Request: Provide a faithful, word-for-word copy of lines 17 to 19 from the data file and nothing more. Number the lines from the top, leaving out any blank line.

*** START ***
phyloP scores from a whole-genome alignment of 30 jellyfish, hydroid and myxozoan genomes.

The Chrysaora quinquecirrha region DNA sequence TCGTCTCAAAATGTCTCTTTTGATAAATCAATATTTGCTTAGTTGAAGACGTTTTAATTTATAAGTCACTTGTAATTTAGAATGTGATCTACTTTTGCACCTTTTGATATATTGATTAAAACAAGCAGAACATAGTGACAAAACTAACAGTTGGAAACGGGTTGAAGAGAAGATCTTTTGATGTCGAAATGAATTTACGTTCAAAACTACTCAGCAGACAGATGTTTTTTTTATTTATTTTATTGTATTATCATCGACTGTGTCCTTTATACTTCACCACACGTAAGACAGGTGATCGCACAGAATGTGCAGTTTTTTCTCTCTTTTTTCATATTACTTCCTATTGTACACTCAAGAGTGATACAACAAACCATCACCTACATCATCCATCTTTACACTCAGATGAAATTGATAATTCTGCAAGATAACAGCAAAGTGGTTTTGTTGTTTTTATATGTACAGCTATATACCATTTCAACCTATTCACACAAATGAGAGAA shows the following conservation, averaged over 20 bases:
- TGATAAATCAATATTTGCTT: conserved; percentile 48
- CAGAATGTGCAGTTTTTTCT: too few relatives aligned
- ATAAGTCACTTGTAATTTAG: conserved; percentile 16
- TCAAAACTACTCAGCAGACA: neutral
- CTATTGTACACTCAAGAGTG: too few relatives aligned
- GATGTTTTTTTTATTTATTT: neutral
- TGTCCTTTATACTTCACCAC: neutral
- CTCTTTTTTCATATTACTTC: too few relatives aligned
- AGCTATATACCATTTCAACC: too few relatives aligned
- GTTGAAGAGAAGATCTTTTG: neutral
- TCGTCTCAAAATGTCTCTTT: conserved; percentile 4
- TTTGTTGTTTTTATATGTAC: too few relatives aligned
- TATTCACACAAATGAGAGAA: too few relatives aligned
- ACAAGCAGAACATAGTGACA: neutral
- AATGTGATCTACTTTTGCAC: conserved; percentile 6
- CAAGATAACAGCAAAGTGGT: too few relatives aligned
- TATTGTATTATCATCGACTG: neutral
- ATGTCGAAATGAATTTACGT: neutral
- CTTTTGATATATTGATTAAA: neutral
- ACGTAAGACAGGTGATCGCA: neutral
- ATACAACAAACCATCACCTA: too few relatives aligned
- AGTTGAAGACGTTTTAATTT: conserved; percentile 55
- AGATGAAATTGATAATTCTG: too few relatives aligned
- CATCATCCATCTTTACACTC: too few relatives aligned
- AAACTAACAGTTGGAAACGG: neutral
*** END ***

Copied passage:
- AATGTGATCTACTTTTGCAC: conserved; percentile 6
- CAAGATAACAGCAAAGTGGT: too few relatives aligned
- TATTGTATTATCATCGACTG: neutral